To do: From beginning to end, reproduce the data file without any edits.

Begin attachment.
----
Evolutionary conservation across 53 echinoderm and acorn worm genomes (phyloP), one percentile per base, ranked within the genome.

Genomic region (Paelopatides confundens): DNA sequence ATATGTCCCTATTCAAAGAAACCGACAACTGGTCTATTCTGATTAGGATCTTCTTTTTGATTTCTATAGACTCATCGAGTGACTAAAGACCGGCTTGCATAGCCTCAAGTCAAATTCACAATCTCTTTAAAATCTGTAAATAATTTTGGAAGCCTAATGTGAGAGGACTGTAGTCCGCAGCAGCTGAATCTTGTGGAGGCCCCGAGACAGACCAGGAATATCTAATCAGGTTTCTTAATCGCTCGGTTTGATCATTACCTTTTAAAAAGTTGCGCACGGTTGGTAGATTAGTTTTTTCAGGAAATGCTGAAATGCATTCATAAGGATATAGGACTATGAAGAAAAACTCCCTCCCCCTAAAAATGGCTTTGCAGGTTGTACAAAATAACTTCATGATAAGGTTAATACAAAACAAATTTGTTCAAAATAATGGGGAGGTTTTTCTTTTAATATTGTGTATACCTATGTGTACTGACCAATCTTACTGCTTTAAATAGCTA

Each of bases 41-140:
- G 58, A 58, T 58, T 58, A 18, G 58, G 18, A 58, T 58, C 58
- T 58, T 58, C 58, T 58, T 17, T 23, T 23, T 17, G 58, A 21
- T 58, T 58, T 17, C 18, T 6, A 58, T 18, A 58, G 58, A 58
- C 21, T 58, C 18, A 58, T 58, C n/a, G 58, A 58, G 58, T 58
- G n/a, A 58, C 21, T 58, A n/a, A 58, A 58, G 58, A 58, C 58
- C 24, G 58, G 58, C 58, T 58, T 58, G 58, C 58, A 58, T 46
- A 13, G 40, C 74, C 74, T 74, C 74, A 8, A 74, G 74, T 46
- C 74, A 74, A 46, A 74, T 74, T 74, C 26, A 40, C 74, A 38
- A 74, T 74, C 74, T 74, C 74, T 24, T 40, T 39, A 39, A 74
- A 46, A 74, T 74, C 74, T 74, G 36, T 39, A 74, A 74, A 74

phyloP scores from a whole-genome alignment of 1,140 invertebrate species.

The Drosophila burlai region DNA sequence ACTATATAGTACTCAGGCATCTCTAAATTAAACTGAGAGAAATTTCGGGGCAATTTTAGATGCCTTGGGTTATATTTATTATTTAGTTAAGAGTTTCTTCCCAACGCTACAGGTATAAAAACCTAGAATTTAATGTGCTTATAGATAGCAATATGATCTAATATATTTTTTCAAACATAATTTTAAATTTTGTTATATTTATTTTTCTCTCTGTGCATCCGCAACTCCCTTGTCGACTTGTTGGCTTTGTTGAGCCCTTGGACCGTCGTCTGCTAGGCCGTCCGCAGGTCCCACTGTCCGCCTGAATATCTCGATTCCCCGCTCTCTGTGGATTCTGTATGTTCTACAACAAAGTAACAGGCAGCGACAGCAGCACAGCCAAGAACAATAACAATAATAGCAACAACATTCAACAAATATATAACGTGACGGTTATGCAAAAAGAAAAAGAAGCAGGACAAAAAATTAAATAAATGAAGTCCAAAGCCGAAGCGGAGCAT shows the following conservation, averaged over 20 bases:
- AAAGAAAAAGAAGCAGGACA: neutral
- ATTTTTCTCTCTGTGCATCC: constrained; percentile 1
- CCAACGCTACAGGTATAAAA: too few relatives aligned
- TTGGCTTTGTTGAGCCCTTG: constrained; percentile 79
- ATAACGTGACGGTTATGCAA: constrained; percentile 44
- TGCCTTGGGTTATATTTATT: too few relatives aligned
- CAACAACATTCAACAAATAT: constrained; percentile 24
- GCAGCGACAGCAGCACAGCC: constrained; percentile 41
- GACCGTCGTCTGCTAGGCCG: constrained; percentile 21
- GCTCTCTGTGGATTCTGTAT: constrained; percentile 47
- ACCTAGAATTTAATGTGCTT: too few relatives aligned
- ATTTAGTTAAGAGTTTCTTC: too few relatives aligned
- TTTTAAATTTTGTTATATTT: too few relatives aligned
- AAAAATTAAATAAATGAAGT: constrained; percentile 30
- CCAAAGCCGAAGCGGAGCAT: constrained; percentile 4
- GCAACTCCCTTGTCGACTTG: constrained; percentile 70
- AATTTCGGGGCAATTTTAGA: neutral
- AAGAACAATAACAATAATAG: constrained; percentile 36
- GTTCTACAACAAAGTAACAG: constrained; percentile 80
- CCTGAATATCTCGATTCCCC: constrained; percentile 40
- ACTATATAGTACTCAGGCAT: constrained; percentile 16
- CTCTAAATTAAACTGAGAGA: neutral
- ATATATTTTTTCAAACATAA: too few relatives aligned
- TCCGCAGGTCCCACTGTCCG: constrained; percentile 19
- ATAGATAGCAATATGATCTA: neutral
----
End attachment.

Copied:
Evolutionary conservation across 53 echinoderm and acorn worm genomes (phyloP), one percentile per base, ranked within the genome.

Genomic region (Paelopatides confundens): DNA sequence ATATGTCCCTATTCAAAGAAACCGACAACTGGTCTATTCTGATTAGGATCTTCTTTTTGATTTCTATAGACTCATCGAGTGACTAAAGACCGGCTTGCATAGCCTCAAGTCAAATTCACAATCTCTTTAAAATCTGTAAATAATTTTGGAAGCCTAATGTGAGAGGACTGTAGTCCGCAGCAGCTGAATCTTGTGGAGGCCCCGAGACAGACCAGGAATATCTAATCAGGTTTCTTAATCGCTCGGTTTGATCATTACCTTTTAAAAAGTTGCGCACGGTTGGTAGATTAGTTTTTTCAGGAAATGCTGAAATGCATTCATAAGGATATAGGACTATGAAGAAAAACTCCCTCCCCCTAAAAATGGCTTTGCAGGTTGTACAAAATAACTTCATGATAAGGTTAATACAAAACAAATTTGTTCAAAATAATGGGGAGGTTTTTCTTTTAATATTGTGTATACCTATGTGTACTGACCAATCTTACTGCTTTAAATAGCTA

Each of bases 41-140:
- G 58, A 58, T 58, T 58, A 18, G 58, G 18, A 58, T 58, C 58
- T 58, T 58, C 58, T 58, T 17, T 23, T 23, T 17, G 58, A 21
- T 58, T 58, T 17, C 18, T 6, A 58, T 18, A 58, G 58, A 58
- C 21, T 58, C 18, A 58, T 58, C n/a, G 58, A 58, G 58, T 58
- G n/a, A 58, C 21, T 58, A n/a, A 58, A 58, G 58, A 58, C 58
- C 24, G 58, G 58, C 58, T 58, T 58, G 58, C 58, A 58, T 46
- A 13, G 40, C 74, C 74, T 74, C 74, A 8, A 74, G 74, T 46
- C 74, A 74, A 46, A 74, T 74, T 74, C 26, A 40, C 74, A 38
- A 74, T 74, C 74, T 74, C 74, T 24, T 40, T 39, A 39, A 74
- A 46, A 74, T 74, C 74, T 74, G 36, T 39, A 74, A 74, A 74

phyloP scores from a whole-genome alignment of 1,140 invertebrate species.

The Drosophila burlai region DNA sequence ACTATATAGTACTCAGGCATCTCTAAATTAAACTGAGAGAAATTTCGGGGCAATTTTAGATGCCTTGGGTTATATTTATTATTTAGTTAAGAGTTTCTTCCCAACGCTACAGGTATAAAAACCTAGAATTTAATGTGCTTATAGATAGCAATATGATCTAATATATTTTTTCAAACATAATTTTAAATTTTGTTATATTTATTTTTCTCTCTGTGCATCCGCAACTCCCTTGTCGACTTGTTGGCTTTGTTGAGCCCTTGGACCGTCGTCTGCTAGGCCGTCCGCAGGTCCCACTGTCCGCCTGAATATCTCGATTCCCCGCTCTCTGTGGATTCTGTATGTTCTACAACAAAGTAACAGGCAGCGACAGCAGCACAGCCAAGAACAATAACAATAATAGCAACAACATTCAACAAATATATAACGTGACGGTTATGCAAAAAGAAAAAGAAGCAGGACAAAAAATTAAATAAATGAAGTCCAAAGCCGAAGCGGAGCAT shows the following conservation, averaged over 20 bases:
- AAAGAAAAAGAAGCAGGACA: neutral
- ATTTTTCTCTCTGTGCATCC: constrained; percentile 1
- CCAACGCTACAGGTATAAAA: too few relatives aligned
- TTGGCTTTGTTGAGCCCTTG: constrained; percentile 79
- ATAACGTGACGGTTATGCAA: constrained; percentile 44
- TGCCTTGGGTTATATTTATT: too few relatives aligned
- CAACAACATTCAACAAATAT: constrained; percentile 24
- GCAGCGACAGCAGCACAGCC: constrained; percentile 41
- GACCGTCGTCTGCTAGGCCG: constrained; percentile 21
- GCTCTCTGTGGATTCTGTAT: constrained; percentile 47
- ACCTAGAATTTAATGTGCTT: too few relatives aligned
- ATTTAGTTAAGAGTTTCTTC: too few relatives aligned
- TTTTAAATTTTGTTATATTT: too few relatives aligned
- AAAAATTAAATAAATGAAGT: constrained; percentile 30
- CCAAAGCCGAAGCGGAGCAT: constrained; percentile 4
- GCAACTCCCTTGTCGACTTG: constrained; percentile 70
- AATTTCGGGGCAATTTTAGA: neutral
- AAGAACAATAACAATAATAG: constrained; percentile 36
- GTTCTACAACAAAGTAACAG: constrained; percentile 80
- CCTGAATATCTCGATTCCCC: constrained; percentile 40
- ACTATATAGTACTCAGGCAT: constrained; percentile 16
- CTCTAAATTAAACTGAGAGA: neutral
- ATATATTTTTTCAAACATAA: too few relatives aligned
- TCCGCAGGTCCCACTGTCCG: constrained; percentile 19
- ATAGATAGCAATATGATCTA: neutral